Coaching the Elites


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Two weeks ago, Josh Priester stood on the track of Stoffer Family Stadium, the same track he competed on as an undergraduate student athlete at George Fox. This time, he wasn’t the athlete.

Priester is now the founder and executive director of the Santa Barbara Track Club, and he brought his elite athletes to train at the George Fox facility before they headed to Eugene, OR for the USA Track and Field Championships hosted at Hayward Field. One of his athletes, Barbara Nwaba, would go on to win the national championship in the heptathlon with a personal best 6,500 points. He was watchful and engaged as his athletes trained — ensuring they didn’t push so hard that their bodies couldn’t give a peak performance at the championships that weekend.

His journey to the national stage as a coach of elite athletes began more than a decade ago. After competing very successfully in the decathlon at George Fox, he transitioned from student-athlete to coach at George Fox. He soon after made the jump to UC-Santa Barbara, an NCAA Division 1 school. He saw the need for a track and field program for elite athletes with the desire and talent to compete professionally after graduation, and created the Santa Barbara Track Club to fit that purpose. The athletes who train with him also work with the community by serving as coaches and mentors to youth.

Priester now spends his days training some of the most talented heptathletes and decathletes in the country. At the USA Track and Field Championships, all four of the athletes he brought from his club placed in the top 10. Three will advance to the Thorpe Cup in Germany, and Barbara Nwaba, the newly crowned champion in the heptathlon, will represent the United States at the IAAF World Championships held this August in Beijing, China. And with the 2016 Olympic games set to be hosted in Rio de Janeiro, Brazil, momentum is building and excitement is mounting for what could be in store for this 26-year-old budding star.


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While Priester was back on the George Fox campus, it was easy to see how formative his experience as a student-athlete and coach has been in his life. He credited George Fox’s current head coach, John Smith, for shaping much of his philosophy around coaching. “That’s one of the great things about a small college,” Priester stated. “You can have that connection with your professors and coaches. The slogan of the university is “Be Known” and that’s case in point.”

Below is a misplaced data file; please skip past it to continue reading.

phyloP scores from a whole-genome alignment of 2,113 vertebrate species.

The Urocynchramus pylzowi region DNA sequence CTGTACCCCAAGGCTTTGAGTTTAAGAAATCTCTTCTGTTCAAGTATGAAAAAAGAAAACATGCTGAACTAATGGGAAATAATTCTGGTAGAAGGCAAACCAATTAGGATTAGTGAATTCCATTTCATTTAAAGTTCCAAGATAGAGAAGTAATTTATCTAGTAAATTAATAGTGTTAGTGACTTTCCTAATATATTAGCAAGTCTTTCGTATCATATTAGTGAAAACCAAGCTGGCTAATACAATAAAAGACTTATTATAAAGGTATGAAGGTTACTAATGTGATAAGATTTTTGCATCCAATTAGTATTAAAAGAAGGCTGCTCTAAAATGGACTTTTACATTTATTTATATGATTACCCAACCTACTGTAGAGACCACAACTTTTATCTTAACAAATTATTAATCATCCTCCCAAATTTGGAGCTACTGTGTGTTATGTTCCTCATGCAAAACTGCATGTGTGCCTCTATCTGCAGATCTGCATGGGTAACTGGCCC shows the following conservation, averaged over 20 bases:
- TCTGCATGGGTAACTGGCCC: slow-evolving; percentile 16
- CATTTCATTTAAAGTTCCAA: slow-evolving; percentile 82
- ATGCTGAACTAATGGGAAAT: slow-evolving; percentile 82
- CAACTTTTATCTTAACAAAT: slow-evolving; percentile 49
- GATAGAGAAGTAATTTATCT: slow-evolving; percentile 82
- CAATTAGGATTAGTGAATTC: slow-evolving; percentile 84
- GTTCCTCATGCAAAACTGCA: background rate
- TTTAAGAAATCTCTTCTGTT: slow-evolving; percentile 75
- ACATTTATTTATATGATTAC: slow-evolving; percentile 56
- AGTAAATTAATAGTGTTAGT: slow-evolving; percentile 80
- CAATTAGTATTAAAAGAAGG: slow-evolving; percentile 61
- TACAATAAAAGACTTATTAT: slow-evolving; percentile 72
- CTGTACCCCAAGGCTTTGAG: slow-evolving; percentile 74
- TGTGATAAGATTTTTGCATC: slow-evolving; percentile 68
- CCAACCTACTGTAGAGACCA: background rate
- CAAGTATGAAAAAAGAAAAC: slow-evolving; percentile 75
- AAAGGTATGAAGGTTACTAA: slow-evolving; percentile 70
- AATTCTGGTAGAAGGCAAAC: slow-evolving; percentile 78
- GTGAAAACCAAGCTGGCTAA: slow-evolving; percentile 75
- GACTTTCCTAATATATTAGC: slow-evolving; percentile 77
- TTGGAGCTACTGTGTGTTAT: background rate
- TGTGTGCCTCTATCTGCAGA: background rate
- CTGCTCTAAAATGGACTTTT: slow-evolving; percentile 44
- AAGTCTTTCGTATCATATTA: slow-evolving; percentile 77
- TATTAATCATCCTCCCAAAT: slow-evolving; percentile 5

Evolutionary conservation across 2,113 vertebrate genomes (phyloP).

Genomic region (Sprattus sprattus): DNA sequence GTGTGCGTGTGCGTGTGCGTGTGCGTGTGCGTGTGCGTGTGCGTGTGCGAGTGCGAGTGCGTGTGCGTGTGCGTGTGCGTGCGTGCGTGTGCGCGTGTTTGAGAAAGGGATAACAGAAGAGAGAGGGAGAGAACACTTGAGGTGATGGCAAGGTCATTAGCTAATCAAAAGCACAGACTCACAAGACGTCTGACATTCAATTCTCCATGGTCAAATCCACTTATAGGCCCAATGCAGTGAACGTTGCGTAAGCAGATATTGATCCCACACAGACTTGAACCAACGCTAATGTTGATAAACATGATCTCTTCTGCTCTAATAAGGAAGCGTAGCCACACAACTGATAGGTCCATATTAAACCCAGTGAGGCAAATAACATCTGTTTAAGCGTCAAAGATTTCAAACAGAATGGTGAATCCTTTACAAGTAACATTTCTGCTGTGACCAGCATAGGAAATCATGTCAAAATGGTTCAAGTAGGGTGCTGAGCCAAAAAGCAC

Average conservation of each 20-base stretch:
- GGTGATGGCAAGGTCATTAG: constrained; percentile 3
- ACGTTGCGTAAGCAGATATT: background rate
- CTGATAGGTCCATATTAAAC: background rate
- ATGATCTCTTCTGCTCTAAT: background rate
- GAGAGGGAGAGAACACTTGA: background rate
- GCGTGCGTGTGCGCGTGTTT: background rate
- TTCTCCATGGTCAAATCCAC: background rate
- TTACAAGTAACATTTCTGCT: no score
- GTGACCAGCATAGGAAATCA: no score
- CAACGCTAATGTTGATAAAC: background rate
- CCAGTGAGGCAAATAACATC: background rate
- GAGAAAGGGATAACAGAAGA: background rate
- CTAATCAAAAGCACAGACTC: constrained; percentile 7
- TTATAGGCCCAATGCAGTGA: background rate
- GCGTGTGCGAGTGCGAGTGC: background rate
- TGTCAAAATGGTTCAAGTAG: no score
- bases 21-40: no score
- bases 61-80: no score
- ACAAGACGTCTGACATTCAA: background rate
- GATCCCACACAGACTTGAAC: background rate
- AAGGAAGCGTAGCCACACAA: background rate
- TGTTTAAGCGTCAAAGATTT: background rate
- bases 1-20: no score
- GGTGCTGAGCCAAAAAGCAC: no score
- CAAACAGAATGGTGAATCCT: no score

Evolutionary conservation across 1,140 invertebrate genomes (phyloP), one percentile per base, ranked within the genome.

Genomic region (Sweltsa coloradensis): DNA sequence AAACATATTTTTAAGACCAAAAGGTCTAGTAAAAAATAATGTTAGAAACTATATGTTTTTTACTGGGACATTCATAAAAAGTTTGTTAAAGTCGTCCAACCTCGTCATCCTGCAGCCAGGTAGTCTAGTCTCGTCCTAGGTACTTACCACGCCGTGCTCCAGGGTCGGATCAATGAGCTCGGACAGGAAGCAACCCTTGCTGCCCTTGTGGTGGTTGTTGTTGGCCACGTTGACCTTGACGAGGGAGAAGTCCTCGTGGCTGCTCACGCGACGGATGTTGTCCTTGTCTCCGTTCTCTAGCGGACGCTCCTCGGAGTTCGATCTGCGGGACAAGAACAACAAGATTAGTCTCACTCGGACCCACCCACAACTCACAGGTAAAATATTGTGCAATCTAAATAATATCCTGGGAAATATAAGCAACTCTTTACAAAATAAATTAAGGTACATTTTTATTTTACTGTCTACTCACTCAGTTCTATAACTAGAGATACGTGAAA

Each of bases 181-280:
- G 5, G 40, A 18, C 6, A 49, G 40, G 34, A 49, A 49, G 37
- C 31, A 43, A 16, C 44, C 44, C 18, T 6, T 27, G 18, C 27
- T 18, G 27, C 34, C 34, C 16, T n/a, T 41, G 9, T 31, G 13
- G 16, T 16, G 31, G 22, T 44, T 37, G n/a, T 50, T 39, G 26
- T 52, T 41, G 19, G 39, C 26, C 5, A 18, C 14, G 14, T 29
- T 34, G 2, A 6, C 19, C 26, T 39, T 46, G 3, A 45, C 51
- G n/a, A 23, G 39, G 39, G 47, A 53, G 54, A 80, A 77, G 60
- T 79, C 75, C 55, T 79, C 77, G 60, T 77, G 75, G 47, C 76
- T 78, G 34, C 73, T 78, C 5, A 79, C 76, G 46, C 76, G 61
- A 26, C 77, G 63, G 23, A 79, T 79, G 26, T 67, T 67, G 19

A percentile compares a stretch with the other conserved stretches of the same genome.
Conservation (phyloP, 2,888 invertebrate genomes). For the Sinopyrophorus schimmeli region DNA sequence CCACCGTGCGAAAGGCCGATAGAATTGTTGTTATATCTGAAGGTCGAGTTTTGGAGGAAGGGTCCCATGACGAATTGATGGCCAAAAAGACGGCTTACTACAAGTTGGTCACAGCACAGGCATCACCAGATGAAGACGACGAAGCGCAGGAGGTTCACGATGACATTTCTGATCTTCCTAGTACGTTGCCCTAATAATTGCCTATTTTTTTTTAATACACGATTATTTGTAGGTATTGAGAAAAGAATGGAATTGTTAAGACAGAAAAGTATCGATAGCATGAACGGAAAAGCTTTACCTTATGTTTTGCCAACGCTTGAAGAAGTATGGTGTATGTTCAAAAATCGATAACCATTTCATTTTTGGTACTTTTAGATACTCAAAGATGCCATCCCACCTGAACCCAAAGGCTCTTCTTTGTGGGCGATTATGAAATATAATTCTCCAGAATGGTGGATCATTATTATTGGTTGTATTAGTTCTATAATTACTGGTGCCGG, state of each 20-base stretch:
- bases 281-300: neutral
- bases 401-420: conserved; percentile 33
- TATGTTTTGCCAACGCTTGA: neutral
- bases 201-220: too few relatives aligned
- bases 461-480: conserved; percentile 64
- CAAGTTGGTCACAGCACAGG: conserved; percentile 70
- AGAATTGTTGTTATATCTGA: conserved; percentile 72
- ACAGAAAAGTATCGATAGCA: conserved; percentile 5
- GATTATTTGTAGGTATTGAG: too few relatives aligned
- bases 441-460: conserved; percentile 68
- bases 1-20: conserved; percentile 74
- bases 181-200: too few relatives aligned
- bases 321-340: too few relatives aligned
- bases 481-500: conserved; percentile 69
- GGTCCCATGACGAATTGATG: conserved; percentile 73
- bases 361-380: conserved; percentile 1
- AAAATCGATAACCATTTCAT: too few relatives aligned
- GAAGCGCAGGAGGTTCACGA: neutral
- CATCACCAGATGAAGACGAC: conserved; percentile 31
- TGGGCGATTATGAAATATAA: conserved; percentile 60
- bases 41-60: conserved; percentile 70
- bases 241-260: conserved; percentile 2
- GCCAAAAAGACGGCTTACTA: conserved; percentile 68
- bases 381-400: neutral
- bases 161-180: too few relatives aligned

In 2004 Priester was preparing to transfer from Lane Community College to a four-year university. He met Smith and the two did some informal training together. “Right away I got the sense that John was a guy who cared about his student-athletes a lot more than just as an athlete. A lot of coaches just aren’t that way, and that stuck in my mind. I looked at some other schools, and finally it came down to the fact that this is where I felt like I should go.”

Priester remembered that Smith never twisted his arm, but instead was transparent about what the George Fox track program was built on and what he stood for as a coach. “Looking back on that now from the standpoint a track as a coach, I can see how much more I learned from John than I would have at any other place I could have gone to.”


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He credited Smith with showing him how to be a good teacher. “A good coach doesn’t just stand on the track watching his athletes, he’s teaching them. “I wouldn’t be prepared to do what I’m doing now if not for my education at George Fox.”

He also pointed out Byron Shenk as a professor who shaped his life. “He regularly reminded us in our kinesiology classes that ‘education is not about having all the answers. It’s about knowing where to go to find them.'”

Priester says that the process of preparing to be the athlete who has the gold medal or wins the championship is the part of competition that he loves the most. He said there’s far more to it than that, though. “From a big picture perspective, I try to get these athletes to understand that as big as track and field is, it’s just a sport. There are so many things that an athlete can learn from being involved in athletics. The principles that you apply by being a heptathlete are the same principles you’ll apply when you’re in your career and with your family giving your best effort.”

“We don’t talk about setting PRs and we don’t talk about where athletes will finish, because that’s out of our control.” Priester grinned, “With that said, it sure is fun to be competitive.”

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